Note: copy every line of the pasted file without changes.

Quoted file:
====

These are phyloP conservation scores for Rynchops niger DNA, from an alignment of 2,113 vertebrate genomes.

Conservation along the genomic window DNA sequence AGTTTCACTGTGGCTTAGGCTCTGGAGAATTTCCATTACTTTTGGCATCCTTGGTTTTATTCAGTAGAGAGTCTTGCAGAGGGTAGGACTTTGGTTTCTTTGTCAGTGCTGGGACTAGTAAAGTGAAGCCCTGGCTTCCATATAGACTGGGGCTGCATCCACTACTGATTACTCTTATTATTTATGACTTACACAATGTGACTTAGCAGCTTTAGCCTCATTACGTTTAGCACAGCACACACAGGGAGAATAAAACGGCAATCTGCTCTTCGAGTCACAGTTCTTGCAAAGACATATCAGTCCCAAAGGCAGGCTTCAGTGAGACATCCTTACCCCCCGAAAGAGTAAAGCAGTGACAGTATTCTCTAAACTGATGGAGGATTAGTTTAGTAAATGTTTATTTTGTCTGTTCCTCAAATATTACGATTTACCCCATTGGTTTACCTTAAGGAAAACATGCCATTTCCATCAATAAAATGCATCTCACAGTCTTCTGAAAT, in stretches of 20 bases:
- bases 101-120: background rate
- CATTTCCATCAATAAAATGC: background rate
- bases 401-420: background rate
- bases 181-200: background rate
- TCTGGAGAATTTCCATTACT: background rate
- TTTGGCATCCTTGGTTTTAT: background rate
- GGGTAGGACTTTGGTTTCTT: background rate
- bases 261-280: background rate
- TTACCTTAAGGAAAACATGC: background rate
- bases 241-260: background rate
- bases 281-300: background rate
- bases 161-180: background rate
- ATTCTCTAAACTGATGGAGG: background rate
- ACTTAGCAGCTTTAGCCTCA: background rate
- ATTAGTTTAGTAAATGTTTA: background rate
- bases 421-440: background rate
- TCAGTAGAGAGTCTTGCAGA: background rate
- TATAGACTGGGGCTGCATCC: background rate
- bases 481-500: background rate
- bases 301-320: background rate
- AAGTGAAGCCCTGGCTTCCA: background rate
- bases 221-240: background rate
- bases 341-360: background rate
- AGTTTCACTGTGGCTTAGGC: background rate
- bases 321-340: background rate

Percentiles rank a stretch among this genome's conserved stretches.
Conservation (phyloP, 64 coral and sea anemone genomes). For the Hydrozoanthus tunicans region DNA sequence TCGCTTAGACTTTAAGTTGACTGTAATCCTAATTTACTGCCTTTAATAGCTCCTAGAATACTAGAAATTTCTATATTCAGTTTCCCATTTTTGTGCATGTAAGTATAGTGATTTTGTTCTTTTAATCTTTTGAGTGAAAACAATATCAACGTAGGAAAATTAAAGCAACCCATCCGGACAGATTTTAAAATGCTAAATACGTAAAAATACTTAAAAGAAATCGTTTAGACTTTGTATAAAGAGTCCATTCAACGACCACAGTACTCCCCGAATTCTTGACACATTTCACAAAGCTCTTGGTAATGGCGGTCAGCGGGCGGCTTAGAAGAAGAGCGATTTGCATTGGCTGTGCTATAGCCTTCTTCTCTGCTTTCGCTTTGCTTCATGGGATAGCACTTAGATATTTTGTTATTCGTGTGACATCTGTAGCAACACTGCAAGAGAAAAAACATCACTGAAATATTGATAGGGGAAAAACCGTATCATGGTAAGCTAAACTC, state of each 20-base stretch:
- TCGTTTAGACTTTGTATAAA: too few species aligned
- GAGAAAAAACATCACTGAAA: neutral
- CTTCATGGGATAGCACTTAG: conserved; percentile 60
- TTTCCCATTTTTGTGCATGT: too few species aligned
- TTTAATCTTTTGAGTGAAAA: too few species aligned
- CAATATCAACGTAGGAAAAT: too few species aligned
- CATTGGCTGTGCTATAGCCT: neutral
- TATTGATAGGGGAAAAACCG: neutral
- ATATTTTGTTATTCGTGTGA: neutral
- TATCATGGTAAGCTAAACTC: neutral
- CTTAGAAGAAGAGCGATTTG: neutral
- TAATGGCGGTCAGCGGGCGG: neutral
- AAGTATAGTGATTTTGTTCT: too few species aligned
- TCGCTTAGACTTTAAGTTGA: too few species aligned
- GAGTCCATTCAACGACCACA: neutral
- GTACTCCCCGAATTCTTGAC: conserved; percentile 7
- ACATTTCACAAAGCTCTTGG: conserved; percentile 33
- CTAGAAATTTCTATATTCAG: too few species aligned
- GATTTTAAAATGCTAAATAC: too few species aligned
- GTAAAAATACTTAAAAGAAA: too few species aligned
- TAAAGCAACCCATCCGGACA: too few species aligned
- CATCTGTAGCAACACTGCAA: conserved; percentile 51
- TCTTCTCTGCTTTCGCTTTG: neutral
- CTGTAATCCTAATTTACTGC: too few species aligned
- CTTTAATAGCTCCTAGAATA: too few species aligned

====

These are phyloP conservation scores for Rynchops niger DNA, from an alignment of 2,113 vertebrate genomes.

Conservation along the genomic window DNA sequence AGTTTCACTGTGGCTTAGGCTCTGGAGAATTTCCATTACTTTTGGCATCCTTGGTTTTATTCAGTAGAGAGTCTTGCAGAGGGTAGGACTTTGGTTTCTTTGTCAGTGCTGGGACTAGTAAAGTGAAGCCCTGGCTTCCATATAGACTGGGGCTGCATCCACTACTGATTACTCTTATTATTTATGACTTACACAATGTGACTTAGCAGCTTTAGCCTCATTACGTTTAGCACAGCACACACAGGGAGAATAAAACGGCAATCTGCTCTTCGAGTCACAGTTCTTGCAAAGACATATCAGTCCCAAAGGCAGGCTTCAGTGAGACATCCTTACCCCCCGAAAGAGTAAAGCAGTGACAGTATTCTCTAAACTGATGGAGGATTAGTTTAGTAAATGTTTATTTTGTCTGTTCCTCAAATATTACGATTTACCCCATTGGTTTACCTTAAGGAAAACATGCCATTTCCATCAATAAAATGCATCTCACAGTCTTCTGAAAT, in stretches of 20 bases:
- bases 101-120: background rate
- CATTTCCATCAATAAAATGC: background rate
- bases 401-420: background rate
- bases 181-200: background rate
- TCTGGAGAATTTCCATTACT: background rate
- TTTGGCATCCTTGGTTTTAT: background rate
- GGGTAGGACTTTGGTTTCTT: background rate
- bases 261-280: background rate
- TTACCTTAAGGAAAACATGC: background rate
- bases 241-260: background rate
- bases 281-300: background rate
- bases 161-180: background rate
- ATTCTCTAAACTGATGGAGG: background rate
- ACTTAGCAGCTTTAGCCTCA: background rate
- ATTAGTTTAGTAAATGTTTA: background rate
- bases 421-440: background rate
- TCAGTAGAGAGTCTTGCAGA: background rate
- TATAGACTGGGGCTGCATCC: background rate
- bases 481-500: background rate
- bases 301-320: background rate
- AAGTGAAGCCCTGGCTTCCA: background rate
- bases 221-240: background rate
- bases 341-360: background rate
- AGTTTCACTGTGGCTTAGGC: background rate
- bases 321-340: background rate

Percentiles rank a stretch among this genome's conserved stretches.
Conservation (phyloP, 64 coral and sea anemone genomes). For the Hydrozoanthus tunicans region DNA sequence TCGCTTAGACTTTAAGTTGACTGTAATCCTAATTTACTGCCTTTAATAGCTCCTAGAATACTAGAAATTTCTATATTCAGTTTCCCATTTTTGTGCATGTAAGTATAGTGATTTTGTTCTTTTAATCTTTTGAGTGAAAACAATATCAACGTAGGAAAATTAAAGCAACCCATCCGGACAGATTTTAAAATGCTAAATACGTAAAAATACTTAAAAGAAATCGTTTAGACTTTGTATAAAGAGTCCATTCAACGACCACAGTACTCCCCGAATTCTTGACACATTTCACAAAGCTCTTGGTAATGGCGGTCAGCGGGCGGCTTAGAAGAAGAGCGATTTGCATTGGCTGTGCTATAGCCTTCTTCTCTGCTTTCGCTTTGCTTCATGGGATAGCACTTAGATATTTTGTTATTCGTGTGACATCTGTAGCAACACTGCAAGAGAAAAAACATCACTGAAATATTGATAGGGGAAAAACCGTATCATGGTAAGCTAAACTC, state of each 20-base stretch:
- TCGTTTAGACTTTGTATAAA: too few species aligned
- GAGAAAAAACATCACTGAAA: neutral
- CTTCATGGGATAGCACTTAG: conserved; percentile 60
- TTTCCCATTTTTGTGCATGT: too few species aligned
- TTTAATCTTTTGAGTGAAAA: too few species aligned
- CAATATCAACGTAGGAAAAT: too few species aligned
- CATTGGCTGTGCTATAGCCT: neutral
- TATTGATAGGGGAAAAACCG: neutral
- ATATTTTGTTATTCGTGTGA: neutral
- TATCATGGTAAGCTAAACTC: neutral
- CTTAGAAGAAGAGCGATTTG: neutral
- TAATGGCGGTCAGCGGGCGG: neutral
- AAGTATAGTGATTTTGTTCT: too few species aligned
- TCGCTTAGACTTTAAGTTGA: too few species aligned
- GAGTCCATTCAACGACCACA: neutral
- GTACTCCCCGAATTCTTGAC: conserved; percentile 7
- ACATTTCACAAAGCTCTTGG: conserved; percentile 33
- CTAGAAATTTCTATATTCAG: too few species aligned
- GATTTTAAAATGCTAAATAC: too few species aligned
- GTAAAAATACTTAAAAGAAA: too few species aligned
- TAAAGCAACCCATCCGGACA: too few species aligned
- CATCTGTAGCAACACTGCAA: conserved; percentile 51
- TCTTCTCTGCTTTCGCTTTG: neutral
- CTGTAATCCTAATTTACTGC: too few species aligned
- CTTTAATAGCTCCTAGAATA: too few species aligned